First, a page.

Summit County emphasizes recycling during holidays
FRISCO — You may have heard the glowing news about American retail sales growing this holiday season over last. According to Mastercard’s market intelligence arm SpendingPulse, retail sales between Nov. 1 and Christmas Eve jumped 3.4% over the same period last year.
But there’s more to that story than meets the eye, according to data analysis on SpendingPulse data by The Wall Street Journal. Online sales were the primary driver of retail sales, with an 18.8% rise in sales over last year, while in-store sales only rose 1.2%. What that means is a lot of Amazon packages — including the associated cardboard, plastic, packaging and paper that gets discarded. That is a lot of material that needs to go somewhere, a lot of which ends up in the landfill.
In Summit County, the hope is that most of what can be recycled is going to the right place. The county has two main recycling centers open 24 hours in Breckenridge, located at 284 Coyne Valley Road, and Frisco, located off Peak One Drive near the County Commons. A drop site is also available in Dillon, across from the Dillon Town Hall at 275 Lake Dillon Dr. open from 7 a.m. to 10 p.m. The holiday season is the busiest time of year for waste and recycling, with the increased volume resulting in overflowing bins in the wake of the Christmas present opening binge.
The Dillon recycling center, located at 275 Lake Dillon Drive, was recently sighted with cardboard and discarded trash strewn on the ground and around the bins, an apparent result of thoughtless patrons unhappy with full bins.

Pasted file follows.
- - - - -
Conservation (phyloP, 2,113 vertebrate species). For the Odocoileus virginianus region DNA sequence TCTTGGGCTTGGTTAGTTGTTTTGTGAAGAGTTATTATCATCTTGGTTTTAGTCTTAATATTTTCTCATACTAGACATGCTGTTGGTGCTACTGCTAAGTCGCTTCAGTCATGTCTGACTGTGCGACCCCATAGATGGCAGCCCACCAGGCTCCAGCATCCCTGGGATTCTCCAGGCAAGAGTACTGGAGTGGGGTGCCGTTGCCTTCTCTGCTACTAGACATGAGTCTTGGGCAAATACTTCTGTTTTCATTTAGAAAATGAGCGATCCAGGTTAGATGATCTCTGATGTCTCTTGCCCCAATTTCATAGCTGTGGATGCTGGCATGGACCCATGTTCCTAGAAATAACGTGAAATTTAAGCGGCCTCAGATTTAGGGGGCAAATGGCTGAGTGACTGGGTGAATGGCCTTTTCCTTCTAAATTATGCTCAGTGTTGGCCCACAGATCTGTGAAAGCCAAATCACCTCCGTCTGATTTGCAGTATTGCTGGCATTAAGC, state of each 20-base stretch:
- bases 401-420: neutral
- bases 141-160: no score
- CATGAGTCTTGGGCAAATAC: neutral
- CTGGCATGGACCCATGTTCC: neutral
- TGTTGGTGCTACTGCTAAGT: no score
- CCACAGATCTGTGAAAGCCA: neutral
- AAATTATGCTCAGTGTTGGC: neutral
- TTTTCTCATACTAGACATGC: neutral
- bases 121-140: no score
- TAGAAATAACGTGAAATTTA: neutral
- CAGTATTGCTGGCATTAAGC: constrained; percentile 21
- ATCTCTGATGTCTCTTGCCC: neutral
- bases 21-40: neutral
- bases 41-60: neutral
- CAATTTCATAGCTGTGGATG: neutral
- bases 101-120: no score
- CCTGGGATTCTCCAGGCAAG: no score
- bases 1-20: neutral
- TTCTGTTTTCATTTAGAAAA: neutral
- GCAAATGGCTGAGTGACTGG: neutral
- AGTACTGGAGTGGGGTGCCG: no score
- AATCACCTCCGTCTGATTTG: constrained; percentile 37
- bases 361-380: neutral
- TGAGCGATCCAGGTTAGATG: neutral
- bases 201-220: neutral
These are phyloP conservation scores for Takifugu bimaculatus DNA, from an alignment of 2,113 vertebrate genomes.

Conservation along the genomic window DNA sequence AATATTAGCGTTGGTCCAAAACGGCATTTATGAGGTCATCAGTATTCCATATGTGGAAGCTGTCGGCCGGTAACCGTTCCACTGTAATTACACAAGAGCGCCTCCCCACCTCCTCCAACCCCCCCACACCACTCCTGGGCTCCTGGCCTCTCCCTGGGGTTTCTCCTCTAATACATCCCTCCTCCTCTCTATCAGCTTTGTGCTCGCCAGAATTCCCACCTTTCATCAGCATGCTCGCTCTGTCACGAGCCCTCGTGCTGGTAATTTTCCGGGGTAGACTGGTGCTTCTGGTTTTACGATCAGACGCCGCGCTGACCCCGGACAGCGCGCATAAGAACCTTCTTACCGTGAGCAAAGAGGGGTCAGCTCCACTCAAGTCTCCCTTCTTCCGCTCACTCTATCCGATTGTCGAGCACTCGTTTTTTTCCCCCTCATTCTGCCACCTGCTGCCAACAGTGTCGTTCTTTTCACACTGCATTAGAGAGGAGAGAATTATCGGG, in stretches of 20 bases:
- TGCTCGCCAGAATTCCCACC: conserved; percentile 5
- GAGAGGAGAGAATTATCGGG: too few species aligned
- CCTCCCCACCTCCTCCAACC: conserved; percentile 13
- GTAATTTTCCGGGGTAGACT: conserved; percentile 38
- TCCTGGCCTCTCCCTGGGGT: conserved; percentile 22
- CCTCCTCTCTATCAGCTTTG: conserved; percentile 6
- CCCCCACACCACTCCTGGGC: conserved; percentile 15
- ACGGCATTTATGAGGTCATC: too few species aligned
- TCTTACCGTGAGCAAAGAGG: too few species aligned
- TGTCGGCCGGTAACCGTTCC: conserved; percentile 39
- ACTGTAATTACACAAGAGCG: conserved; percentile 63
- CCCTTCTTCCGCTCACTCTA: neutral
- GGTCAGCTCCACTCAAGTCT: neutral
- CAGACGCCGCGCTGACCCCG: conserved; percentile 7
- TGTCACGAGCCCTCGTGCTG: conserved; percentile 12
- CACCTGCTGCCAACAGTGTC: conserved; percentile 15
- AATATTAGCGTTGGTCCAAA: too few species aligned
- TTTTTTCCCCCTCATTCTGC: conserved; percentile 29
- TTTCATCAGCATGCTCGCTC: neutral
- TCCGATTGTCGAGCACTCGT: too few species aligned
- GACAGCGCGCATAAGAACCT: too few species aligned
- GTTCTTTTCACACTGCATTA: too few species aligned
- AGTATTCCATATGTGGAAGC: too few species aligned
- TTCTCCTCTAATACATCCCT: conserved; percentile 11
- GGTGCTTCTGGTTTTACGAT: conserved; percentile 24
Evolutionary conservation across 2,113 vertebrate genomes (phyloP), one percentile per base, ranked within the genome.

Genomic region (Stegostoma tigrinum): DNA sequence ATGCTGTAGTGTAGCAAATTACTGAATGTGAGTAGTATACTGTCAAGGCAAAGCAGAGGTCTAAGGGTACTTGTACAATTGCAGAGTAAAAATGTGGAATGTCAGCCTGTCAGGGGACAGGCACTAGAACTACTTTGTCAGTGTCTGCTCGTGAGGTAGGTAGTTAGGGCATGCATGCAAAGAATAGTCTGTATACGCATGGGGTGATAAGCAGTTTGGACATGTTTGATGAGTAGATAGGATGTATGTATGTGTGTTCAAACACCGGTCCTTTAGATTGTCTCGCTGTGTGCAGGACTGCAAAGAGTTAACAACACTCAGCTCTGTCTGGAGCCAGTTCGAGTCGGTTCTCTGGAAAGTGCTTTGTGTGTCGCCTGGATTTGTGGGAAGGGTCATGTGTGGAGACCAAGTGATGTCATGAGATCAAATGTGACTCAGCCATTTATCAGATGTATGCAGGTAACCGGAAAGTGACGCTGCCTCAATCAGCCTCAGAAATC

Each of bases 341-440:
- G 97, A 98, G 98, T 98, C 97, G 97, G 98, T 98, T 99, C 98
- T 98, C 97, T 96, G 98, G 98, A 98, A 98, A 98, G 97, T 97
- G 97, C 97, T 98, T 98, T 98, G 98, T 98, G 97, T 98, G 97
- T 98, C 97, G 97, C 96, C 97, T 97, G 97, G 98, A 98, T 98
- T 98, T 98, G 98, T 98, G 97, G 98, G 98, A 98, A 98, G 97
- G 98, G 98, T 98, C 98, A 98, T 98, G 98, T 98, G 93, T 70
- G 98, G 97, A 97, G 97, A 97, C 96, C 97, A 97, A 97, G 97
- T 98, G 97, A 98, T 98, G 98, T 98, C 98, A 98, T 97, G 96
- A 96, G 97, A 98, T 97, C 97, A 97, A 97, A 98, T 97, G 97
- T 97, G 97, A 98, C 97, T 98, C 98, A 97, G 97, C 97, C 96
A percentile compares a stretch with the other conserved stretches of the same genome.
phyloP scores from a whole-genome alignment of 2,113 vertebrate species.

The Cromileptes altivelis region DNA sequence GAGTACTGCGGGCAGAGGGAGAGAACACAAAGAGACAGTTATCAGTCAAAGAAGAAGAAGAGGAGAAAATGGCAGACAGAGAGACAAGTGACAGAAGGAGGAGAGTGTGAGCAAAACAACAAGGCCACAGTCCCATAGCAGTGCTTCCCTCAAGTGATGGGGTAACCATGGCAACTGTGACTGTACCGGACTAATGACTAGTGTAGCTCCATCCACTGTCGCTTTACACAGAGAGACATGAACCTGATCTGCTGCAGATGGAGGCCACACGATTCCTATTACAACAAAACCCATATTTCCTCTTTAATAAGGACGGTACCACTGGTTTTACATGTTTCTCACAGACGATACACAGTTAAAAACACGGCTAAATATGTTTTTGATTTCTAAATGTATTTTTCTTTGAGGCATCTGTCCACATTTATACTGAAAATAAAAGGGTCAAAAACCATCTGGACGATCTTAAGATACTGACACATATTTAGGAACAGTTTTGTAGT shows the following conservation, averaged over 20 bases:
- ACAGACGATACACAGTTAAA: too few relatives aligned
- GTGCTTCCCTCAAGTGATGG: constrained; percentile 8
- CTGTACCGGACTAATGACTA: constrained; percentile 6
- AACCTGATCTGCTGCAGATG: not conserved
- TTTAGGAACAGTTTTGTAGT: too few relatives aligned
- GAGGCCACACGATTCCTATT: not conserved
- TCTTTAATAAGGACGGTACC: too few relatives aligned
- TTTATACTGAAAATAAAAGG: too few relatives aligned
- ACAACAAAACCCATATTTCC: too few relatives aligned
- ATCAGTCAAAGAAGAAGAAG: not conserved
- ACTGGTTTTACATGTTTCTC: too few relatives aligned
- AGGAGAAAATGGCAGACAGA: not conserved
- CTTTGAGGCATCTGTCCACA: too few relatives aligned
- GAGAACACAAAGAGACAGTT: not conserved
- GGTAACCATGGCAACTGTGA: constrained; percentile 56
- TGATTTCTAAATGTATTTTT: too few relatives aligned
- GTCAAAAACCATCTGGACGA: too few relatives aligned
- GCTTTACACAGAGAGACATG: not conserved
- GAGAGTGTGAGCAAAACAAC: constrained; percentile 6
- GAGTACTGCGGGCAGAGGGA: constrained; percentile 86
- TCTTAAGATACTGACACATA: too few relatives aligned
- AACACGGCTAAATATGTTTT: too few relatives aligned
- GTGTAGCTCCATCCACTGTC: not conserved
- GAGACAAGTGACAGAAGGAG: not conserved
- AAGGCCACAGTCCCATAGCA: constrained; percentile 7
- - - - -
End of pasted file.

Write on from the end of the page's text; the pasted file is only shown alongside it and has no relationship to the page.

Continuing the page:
High Country Conservation Center Executive Director Jennifer Schenk said that the overflowing was an isolated incident caused by a large amount of disposal overnight between pickups on Christmas Day and night, but was still disappointed with how folks went about trashing the recycling center when they encountered an inconvenience.
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“HC3 thinks it’s really unfortunate that people would just throw recycling on the ground,” Schenk said. “We think the staff is doing their very best servicing those sites as often as humanly possible.”
Schenk added that she hoped residents and visitors would be more cognizant about how busy the season is for the people who do the work hauling trash and recycling away, and to exercise patience instead of dumping their discards for others to pick up.
“We would ask the public to be patient, to remind them that these are the busiest two weeks of the year,” Schenk said. “If you see recycling bins overflowing, please take it back to your house and come back the next business day to give everyone a chance to catch up.”
As far as the most common recyclables that accumulate during the holidays, Schenk said that most of it can be properly processed and recycled. That includes cardboard boxes, wrapping paper not made with foil and free of ribbons, #1 and #2 plastic bottles (when it comes to plastic packaging, recyclability depends on the individual product), and aluminum cans.
Christmas trees can also be recycled. The town of Breckenridge offers tree recycling through Jan. 31 at the Stilson Lot, located near the intersection of Wellington Road and Bridge Street east of the town center.
The town of Frisco has a tree drop-off lot accepting trees through Feb. 8, 2020, at the dirt lot near the entrance of the Frisco Bay Marina at the east side of the intersection of Summit Boulevard and Highway 9.
The town of Dillon will have tree recycling at the recycling center across from the town hall.
The town of Silverthorne has a collection site off Willowbrook Road, across the street from Trent Park at 100 Willowbrook Road.
The Summit County Resource Allocation Park (SCRAP) located at 639 Landfill Road in Dillon will also accept trees for recycling from 7 a.m. to 4 p.m. through Jan. 31, 2020.
“HC3 wants to thank the public for recycling, and their patience,” Schenk said. “Also a huge thank you to all the haulers and SCRAP staff working so hard during the busiest time of the year.”
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